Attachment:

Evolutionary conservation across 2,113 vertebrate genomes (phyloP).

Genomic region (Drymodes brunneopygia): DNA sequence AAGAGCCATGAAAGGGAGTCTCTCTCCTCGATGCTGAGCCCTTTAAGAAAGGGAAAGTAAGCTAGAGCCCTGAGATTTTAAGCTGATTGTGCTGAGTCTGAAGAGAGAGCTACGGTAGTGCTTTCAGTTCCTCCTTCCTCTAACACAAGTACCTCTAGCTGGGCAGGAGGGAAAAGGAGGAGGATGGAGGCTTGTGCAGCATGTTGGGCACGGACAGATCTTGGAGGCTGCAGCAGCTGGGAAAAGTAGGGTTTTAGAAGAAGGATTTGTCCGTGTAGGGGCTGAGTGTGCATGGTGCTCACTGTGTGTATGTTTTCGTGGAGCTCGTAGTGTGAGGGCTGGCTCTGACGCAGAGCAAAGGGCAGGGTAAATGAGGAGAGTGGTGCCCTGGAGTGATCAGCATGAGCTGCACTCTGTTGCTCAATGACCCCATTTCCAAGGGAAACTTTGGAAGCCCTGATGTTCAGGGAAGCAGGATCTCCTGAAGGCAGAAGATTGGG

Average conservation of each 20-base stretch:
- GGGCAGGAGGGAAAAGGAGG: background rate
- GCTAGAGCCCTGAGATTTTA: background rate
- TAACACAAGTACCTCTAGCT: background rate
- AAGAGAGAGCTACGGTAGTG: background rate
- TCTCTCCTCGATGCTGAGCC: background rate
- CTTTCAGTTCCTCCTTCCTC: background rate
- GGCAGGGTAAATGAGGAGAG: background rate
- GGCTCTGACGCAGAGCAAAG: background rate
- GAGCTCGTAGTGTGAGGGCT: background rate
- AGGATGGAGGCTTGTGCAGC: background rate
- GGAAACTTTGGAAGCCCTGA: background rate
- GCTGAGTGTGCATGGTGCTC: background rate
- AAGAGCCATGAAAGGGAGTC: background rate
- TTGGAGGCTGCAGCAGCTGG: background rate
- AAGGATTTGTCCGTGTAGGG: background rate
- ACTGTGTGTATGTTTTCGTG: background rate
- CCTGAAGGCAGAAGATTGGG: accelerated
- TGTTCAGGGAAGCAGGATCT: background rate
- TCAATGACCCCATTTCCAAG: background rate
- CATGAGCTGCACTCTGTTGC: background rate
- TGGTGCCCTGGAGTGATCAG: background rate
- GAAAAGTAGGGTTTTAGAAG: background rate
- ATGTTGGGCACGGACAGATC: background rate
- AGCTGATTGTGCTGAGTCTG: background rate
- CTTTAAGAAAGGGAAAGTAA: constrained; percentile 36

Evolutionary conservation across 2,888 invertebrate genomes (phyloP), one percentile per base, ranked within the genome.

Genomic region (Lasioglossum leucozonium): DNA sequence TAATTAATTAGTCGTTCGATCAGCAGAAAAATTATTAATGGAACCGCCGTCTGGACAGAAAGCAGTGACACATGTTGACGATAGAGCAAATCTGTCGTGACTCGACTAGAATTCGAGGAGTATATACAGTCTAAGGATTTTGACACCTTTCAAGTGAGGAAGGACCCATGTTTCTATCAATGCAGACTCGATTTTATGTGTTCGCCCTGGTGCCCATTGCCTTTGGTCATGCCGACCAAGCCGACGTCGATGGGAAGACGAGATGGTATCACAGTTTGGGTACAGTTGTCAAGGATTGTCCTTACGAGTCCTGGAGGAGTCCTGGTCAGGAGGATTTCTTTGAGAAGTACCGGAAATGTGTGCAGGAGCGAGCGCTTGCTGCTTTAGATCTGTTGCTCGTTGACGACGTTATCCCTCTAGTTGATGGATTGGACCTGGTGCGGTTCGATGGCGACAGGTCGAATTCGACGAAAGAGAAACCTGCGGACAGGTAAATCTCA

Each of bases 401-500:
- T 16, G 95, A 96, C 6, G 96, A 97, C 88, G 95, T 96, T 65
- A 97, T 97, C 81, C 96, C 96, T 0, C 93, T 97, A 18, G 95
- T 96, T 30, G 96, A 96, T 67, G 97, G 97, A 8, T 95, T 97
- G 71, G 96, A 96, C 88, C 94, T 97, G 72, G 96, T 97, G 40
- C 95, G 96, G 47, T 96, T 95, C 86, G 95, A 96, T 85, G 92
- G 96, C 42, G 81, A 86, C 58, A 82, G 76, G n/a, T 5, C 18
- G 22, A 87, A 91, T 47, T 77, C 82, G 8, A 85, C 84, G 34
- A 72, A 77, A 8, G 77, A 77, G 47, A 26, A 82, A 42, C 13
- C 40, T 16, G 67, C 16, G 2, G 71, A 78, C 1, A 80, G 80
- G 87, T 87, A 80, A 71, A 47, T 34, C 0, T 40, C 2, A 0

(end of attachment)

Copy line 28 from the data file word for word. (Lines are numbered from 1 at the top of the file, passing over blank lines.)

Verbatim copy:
- CTTTAAGAAAGGGAAAGTAA: constrained; percentile 36